7-Eleven Inc. alleges that NCASEF “is currently using the licensed marks in connection with goods, services and activities not authorized by the license agreement,” including on the group’s website, “despite not being authorized to do so by the agreement. The infringing marks are prominently displayed on the defendant’s website, event signage, business cards, advertisements and promotional materials, magazine and elsewhere.”

NCASEF’s actions “constitute a material breach of the license agreement between 7-Eleven and defendant. Pursuant to 7-Eleven’s right to immediately terminate the license in the event of a breach, 7-Eleven has notified the defendant in writing that the license agreement was terminated,” the court documents said.

“7-Eleven Inc. filed a lawsuit demanding that the National Coalition of Associations of 7-Eleven Franchisees remove the 7-Eleven trademark from its logo,” the company said in its email to franchisees. “7-Eleven Inc. filed this lawsuit to protect our trademark from being used in a negative way. While the coalition may speak for itself, it may not use our trademark to harm our iconic brand. I know you will agree that we must protect the 7-Eleven brand and trademark in order to protect the profitability for all franchisees today and into the future.”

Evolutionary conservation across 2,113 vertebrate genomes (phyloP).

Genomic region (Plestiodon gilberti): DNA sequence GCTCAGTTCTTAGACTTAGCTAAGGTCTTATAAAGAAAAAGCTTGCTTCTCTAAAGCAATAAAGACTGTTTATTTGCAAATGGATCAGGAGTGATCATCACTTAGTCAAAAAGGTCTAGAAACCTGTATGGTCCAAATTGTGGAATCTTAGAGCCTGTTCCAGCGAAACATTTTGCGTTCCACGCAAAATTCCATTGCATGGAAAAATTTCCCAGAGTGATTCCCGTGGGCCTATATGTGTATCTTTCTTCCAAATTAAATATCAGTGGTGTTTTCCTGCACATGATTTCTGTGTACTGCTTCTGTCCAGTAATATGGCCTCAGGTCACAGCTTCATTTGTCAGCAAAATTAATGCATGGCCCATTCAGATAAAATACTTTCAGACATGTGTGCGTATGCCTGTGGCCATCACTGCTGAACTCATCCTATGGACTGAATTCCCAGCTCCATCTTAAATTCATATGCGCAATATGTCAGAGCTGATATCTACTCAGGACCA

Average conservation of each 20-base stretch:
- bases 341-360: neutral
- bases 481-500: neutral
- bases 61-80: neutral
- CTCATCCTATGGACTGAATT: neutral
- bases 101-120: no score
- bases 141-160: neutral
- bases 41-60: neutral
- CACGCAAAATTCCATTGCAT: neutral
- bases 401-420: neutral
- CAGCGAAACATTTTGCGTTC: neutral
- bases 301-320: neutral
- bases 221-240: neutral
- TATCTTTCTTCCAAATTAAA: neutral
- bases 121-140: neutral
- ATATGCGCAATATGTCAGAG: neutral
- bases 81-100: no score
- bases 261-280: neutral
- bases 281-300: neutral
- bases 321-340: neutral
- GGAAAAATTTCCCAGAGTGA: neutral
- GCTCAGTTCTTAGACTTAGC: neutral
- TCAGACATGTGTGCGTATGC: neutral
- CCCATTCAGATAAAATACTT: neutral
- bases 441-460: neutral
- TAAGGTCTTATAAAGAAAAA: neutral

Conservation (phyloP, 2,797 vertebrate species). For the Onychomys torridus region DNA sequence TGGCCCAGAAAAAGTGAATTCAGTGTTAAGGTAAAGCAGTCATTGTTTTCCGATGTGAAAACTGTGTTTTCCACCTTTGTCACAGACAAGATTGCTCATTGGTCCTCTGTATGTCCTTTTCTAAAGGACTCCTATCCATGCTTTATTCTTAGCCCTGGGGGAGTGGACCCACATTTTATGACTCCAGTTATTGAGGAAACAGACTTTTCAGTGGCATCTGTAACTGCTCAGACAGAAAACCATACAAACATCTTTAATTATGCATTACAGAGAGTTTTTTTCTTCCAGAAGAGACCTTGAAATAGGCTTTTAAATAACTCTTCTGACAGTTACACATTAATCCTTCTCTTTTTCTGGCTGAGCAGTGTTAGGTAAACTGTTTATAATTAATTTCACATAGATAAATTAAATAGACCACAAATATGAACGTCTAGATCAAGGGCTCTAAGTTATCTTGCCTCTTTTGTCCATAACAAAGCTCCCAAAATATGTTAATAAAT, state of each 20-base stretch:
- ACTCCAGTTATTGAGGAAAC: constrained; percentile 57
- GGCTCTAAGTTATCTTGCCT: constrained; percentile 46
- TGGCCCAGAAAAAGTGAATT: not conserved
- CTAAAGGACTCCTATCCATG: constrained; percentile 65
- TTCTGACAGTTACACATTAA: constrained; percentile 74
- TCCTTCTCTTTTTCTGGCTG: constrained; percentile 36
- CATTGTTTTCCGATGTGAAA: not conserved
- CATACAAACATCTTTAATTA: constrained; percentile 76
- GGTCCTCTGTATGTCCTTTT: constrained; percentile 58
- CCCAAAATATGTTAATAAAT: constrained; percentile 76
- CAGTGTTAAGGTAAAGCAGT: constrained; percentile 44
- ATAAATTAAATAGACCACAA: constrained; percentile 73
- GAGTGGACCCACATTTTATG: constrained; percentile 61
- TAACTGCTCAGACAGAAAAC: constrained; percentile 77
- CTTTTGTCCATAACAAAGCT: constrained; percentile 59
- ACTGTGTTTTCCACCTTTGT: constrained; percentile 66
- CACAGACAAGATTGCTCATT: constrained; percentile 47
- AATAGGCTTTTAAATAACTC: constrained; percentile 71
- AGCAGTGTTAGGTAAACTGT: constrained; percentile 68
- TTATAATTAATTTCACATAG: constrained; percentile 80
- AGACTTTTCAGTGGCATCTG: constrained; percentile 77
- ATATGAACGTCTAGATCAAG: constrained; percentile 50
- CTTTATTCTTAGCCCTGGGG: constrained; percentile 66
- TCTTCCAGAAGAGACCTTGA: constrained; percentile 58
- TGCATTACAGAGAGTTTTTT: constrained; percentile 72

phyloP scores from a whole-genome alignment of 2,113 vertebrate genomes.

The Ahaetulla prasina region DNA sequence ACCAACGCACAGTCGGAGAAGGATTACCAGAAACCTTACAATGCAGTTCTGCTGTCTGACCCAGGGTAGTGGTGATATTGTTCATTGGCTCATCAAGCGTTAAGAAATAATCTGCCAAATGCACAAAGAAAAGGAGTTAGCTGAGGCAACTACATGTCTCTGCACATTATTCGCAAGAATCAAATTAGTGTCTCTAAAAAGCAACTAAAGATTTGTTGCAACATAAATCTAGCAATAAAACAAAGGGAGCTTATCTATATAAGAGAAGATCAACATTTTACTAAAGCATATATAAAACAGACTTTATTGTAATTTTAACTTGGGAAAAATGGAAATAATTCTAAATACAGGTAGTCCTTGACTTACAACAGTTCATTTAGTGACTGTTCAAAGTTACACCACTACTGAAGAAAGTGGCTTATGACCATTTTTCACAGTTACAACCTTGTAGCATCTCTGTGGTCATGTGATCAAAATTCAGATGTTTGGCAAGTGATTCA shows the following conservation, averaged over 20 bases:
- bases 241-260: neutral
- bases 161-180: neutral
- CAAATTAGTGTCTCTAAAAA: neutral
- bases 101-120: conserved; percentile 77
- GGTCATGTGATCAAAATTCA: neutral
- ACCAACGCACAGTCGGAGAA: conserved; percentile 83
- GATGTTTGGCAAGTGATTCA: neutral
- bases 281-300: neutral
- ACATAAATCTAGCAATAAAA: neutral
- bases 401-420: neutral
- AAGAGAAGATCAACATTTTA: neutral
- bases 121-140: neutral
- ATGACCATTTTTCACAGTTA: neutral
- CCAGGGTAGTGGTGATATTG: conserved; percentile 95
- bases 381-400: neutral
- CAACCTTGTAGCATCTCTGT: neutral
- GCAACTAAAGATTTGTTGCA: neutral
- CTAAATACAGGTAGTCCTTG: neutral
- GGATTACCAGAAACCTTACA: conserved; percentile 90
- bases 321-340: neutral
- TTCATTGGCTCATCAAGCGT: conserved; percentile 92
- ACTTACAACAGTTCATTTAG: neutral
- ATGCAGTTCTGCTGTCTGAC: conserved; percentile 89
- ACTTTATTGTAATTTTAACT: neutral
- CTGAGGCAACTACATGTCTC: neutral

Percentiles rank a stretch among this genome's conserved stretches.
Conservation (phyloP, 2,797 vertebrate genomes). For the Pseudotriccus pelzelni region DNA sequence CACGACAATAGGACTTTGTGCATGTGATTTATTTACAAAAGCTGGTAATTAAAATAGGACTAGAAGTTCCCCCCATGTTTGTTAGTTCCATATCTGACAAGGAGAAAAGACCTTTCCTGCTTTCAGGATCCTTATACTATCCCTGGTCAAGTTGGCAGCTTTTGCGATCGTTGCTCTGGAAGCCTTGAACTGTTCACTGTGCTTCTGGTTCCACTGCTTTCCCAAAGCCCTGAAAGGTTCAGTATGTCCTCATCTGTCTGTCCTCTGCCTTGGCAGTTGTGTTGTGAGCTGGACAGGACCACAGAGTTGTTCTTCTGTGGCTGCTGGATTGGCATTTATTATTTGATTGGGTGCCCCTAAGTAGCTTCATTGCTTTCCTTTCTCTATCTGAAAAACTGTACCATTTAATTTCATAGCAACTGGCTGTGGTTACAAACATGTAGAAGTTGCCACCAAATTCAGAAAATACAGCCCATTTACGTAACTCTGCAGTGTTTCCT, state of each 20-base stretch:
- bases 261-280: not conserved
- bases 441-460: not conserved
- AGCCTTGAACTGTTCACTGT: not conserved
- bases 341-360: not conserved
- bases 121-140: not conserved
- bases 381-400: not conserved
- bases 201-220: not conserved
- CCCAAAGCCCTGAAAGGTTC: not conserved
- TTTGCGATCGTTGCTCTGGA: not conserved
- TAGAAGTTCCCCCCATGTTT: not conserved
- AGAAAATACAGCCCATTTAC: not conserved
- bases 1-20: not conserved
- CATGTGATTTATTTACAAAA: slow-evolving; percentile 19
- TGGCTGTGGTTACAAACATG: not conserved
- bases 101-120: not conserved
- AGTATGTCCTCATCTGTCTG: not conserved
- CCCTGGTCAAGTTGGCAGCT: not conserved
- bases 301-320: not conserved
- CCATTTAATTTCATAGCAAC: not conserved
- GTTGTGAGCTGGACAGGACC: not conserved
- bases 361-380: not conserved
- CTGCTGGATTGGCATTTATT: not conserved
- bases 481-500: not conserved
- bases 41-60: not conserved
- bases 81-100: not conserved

7-Eleven Inc.’s goal with the lawsuit is for NCASEF and its “agents, servants, employees, attorneys and all those persons in active concert or participation with them, be preliminarily and permanently enjoined from using the infringing marks, any element thereof, and any other name, mark or trade dress confusingly similar thereto.”

It asks that NCASEF destroy all materials bearing the infringing marks.

7-Eleven Inc. is also seeking to recover triple the amount of damages it has sustained as a result of NCSEF’s infringement, dilution and unfair competition; to determine the profits resulting from the group’s activities, and that those profits be paid to 7-Eleven; and to recover attorney’s fees and court costs.

Irving, Texas-based 7-Eleven Inc. operates, franchises or licenses in more than 63,000 stores in 18 countries, including 10,900 in North America.